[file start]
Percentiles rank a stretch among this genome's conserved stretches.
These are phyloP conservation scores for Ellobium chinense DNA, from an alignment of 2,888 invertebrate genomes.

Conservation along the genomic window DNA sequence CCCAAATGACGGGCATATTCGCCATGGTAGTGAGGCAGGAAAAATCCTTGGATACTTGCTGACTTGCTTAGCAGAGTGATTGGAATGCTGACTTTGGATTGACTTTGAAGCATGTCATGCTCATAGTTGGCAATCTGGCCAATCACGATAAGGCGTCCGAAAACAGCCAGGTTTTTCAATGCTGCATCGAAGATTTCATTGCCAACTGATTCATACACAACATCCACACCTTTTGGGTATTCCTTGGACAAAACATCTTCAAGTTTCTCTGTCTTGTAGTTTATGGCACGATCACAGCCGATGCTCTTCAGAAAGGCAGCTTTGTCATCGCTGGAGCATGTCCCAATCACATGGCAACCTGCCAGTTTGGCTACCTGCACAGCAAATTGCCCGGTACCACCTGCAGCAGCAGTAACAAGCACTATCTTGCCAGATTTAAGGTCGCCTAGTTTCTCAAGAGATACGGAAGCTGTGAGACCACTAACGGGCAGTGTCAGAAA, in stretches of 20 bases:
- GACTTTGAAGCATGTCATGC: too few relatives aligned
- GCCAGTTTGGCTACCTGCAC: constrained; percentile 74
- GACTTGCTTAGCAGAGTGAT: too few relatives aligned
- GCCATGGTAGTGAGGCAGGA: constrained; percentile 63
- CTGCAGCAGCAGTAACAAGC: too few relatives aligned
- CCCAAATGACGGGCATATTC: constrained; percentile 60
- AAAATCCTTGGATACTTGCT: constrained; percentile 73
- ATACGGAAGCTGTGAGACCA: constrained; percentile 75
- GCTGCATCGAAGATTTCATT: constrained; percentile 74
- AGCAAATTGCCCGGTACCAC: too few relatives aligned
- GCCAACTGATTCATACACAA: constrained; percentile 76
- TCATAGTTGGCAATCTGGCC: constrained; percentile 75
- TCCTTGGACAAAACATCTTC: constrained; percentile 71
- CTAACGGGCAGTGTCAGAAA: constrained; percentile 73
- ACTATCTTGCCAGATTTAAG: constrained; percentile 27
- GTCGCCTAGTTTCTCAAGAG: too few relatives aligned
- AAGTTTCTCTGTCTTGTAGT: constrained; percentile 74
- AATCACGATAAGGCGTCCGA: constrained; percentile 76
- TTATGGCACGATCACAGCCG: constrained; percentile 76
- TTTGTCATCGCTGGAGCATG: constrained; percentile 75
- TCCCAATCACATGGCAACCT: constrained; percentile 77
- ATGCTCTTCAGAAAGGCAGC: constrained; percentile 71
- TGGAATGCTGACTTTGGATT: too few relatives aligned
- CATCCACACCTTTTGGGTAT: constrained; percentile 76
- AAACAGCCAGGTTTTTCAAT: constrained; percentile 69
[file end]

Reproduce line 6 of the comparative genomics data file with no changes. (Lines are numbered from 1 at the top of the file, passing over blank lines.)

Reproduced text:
- GACTTGCTTAGCAGAGTGAT: too few relatives aligned